The October 23, 1981 judgment was interlocutory. The district court, therefore, had the power to certify the judgment as final pursuant to rule 54(b), but it did not have the power to make that certification retroactive. To hold otherwise would deprive Nickel Plate of its right to appeal. The district court and the parties may have considered the October 23 judgment to be a "final judgment," but it was not, and absent a rule 54(b) certification Nickel Plate had no right to appeal. Ryan, 577 F.2d 298. If the retroactive certification were allowed to stand, the instant appeal would be untimely and would have to be dismissed.5

25

The judgment of the district court is VACATED in part and REMANDED for proceedings consistent with this opinion.

1

The appellant will be referred to in the singular although there are two appellants: Nickel Plate Mining Company, Inc. and Lake Mining Company, Inc. Originally, a separate suit was filed against Lake Mining. Since Lake Mining was wholly owned by Nickel Plate the cases were consolidated in the interest of judicial economy

2

Fifth Circuit cases handed down prior to September 30, 1981 are binding precedent in the Eleventh Circuit. Bonner v. City of Prichard, 661 F.2d 1206 (11th Cir. 1981) (en banc)

3

Rule 60(a) provides:

Clerical Mistakes. Clerical mistakes in judgments, orders and other parts of the record and errors therein arising from oversight or omission may be corrected by the court at any time of its own initiative or on the motion of any party and after such notice, if any, as the court orders. During the pendency of an appeal, such mistakes may be so corrected before the appeal is docketed in the appellate court, and thereafter while the appeal is pending may be so corrected with leave of the appellate court.

4

Rule 60(b) states in relevant part:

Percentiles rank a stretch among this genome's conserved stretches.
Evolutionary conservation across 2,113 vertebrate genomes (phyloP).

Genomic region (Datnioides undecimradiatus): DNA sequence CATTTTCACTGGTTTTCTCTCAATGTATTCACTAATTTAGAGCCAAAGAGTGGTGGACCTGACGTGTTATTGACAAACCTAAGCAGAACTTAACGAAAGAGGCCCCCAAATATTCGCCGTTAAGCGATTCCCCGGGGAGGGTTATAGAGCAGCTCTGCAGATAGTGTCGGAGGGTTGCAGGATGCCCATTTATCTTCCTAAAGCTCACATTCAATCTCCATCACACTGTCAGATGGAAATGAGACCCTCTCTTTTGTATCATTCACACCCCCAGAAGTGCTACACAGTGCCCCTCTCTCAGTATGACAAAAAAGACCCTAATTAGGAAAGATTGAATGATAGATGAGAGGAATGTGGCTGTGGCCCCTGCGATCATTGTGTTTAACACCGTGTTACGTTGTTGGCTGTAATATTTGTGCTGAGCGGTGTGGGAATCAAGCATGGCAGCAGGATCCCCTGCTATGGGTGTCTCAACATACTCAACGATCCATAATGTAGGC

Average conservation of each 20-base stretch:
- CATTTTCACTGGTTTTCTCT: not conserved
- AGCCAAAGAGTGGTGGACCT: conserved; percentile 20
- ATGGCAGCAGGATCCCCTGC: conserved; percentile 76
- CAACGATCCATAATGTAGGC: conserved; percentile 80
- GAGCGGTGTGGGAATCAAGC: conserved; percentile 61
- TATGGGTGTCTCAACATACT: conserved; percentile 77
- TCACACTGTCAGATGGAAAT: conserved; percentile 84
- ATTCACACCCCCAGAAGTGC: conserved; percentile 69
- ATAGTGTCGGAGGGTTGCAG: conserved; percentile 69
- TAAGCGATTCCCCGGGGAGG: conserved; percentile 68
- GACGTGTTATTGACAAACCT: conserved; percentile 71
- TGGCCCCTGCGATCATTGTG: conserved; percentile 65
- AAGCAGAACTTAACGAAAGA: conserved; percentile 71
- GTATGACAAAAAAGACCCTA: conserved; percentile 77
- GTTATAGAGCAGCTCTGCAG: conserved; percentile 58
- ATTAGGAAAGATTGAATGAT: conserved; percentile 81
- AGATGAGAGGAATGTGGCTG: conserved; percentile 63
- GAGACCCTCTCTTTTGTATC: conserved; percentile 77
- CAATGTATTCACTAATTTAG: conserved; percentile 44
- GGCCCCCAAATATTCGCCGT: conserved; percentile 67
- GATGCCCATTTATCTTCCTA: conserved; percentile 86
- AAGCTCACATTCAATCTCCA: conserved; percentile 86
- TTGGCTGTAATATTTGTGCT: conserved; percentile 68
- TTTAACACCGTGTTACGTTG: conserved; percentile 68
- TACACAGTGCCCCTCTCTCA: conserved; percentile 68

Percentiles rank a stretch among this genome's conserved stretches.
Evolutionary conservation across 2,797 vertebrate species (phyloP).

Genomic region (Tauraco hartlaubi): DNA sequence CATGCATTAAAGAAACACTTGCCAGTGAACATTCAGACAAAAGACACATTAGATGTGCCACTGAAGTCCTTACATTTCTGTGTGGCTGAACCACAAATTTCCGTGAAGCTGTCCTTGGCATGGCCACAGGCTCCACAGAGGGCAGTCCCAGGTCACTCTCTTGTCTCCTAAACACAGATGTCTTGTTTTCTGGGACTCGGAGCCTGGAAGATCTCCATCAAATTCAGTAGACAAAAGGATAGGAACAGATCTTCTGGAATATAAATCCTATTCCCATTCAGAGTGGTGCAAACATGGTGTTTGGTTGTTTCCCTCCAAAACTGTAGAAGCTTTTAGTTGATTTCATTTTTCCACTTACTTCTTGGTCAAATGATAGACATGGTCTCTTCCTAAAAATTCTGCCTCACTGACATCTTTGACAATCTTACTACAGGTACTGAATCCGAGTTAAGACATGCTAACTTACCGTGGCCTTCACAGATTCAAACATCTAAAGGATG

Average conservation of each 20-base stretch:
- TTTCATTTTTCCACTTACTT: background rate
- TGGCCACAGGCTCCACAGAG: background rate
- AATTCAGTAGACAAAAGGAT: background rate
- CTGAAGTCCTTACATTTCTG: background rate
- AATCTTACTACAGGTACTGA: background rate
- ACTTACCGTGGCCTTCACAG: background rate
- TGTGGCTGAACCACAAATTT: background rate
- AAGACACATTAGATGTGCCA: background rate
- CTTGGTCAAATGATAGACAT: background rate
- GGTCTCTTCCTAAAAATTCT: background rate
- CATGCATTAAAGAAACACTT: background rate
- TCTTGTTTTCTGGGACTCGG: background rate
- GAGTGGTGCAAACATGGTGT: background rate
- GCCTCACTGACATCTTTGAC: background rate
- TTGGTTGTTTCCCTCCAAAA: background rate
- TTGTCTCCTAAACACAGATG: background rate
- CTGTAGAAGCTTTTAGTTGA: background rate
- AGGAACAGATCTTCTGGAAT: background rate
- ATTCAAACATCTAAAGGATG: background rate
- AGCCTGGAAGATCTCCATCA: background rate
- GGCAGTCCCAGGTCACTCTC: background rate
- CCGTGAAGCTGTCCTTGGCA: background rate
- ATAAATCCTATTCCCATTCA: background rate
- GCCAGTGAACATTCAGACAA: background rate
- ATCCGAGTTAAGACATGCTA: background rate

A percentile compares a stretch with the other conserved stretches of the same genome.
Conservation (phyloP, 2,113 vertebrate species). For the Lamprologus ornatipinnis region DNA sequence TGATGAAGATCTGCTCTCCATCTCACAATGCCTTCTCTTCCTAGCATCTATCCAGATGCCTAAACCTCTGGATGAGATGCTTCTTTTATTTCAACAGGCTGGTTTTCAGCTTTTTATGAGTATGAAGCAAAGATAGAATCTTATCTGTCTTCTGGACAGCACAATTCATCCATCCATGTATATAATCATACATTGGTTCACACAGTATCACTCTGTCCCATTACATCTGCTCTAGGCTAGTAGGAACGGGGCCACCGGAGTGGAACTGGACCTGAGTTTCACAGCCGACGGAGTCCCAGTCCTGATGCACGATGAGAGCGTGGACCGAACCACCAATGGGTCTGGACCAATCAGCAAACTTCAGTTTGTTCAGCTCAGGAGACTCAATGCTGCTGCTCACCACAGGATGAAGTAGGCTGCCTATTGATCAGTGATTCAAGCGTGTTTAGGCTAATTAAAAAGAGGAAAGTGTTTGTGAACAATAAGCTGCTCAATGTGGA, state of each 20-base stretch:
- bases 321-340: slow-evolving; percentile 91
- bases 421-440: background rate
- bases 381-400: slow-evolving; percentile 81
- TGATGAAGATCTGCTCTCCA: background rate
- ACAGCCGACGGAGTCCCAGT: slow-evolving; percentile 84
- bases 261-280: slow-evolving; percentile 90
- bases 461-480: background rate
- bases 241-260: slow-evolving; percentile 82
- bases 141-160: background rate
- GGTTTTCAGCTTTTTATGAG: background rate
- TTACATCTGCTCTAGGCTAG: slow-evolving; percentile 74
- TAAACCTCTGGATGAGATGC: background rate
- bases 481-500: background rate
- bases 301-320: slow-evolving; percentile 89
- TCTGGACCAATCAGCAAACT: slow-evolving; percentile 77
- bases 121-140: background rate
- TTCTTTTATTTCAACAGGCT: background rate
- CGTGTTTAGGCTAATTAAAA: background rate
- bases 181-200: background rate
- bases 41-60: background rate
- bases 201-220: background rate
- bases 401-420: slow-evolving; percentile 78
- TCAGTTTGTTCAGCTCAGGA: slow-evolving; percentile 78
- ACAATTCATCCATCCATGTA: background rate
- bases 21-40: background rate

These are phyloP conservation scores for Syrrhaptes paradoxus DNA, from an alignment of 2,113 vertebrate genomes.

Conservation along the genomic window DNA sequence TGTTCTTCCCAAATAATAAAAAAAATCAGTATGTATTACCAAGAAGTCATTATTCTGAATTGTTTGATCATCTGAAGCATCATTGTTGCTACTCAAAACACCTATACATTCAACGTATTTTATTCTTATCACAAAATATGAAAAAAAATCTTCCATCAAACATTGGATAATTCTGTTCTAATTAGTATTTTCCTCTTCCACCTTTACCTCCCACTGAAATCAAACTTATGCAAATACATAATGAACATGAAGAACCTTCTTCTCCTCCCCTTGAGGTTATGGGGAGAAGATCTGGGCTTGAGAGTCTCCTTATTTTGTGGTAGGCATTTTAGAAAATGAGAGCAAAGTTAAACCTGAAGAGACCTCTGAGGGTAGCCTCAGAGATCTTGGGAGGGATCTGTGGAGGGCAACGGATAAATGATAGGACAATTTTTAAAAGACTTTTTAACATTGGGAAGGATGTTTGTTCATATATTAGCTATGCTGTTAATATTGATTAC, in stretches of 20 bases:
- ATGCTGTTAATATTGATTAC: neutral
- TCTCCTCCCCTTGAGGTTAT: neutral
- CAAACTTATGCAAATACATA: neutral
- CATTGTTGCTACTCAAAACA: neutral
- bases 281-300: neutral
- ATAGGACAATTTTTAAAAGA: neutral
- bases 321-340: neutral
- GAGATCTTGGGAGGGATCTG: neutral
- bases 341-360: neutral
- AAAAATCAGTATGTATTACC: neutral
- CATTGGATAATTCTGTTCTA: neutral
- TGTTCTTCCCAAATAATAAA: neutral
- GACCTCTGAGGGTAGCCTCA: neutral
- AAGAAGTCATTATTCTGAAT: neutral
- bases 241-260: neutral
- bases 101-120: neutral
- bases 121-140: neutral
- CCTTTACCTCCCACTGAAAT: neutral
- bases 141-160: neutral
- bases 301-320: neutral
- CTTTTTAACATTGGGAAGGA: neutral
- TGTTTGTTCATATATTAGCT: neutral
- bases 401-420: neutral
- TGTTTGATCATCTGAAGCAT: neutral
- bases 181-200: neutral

Mistakes; Inadvertence; Excusable Neglect; Newly Discovered Evidence; Fraud, etc. On motion and upon such terms as are just, the court may relieve a party or his legal representative from a final judgment, order, or proceeding for the following reasons: (1) mistakes, inadvertence, surprise, or excusable neglect; ... the motion shall be made within a reasonable time, and for reasons (1), (2), and (3) not more than one year after the judgment, order, or proceeding was entered or taken.... (emphasis added).

5

Fed.R.App.P. 4 provides:

(a) Appeals in Civil Cases. (1) In a civil case in which an appeal is permitted by law as of right from a district court to a court of appeals the notice of appeal required by Rule 3 shall be filed with the clerk of the district court within 30 days after the date of entry of the judgment or order appealed from....

....

(5) The district court, upon a showing of excusable neglect or good cause, may extend the time for filing a notice of appeal upon motion filed not later than 30 days after the expiration of the time prescribed by this Rule 4(a). Any such motion which is filed before expiration of the prescribed time may be ex parte unless the court otherwise requires. Notice of any such motion which is filed after expiration of the prescribed time shall be given to the other parties in accordance with local rules. No such extension shall exceed 30 days past such prescribed time or 10 days from the date of entry of the order granting the motion, whichever occurs later.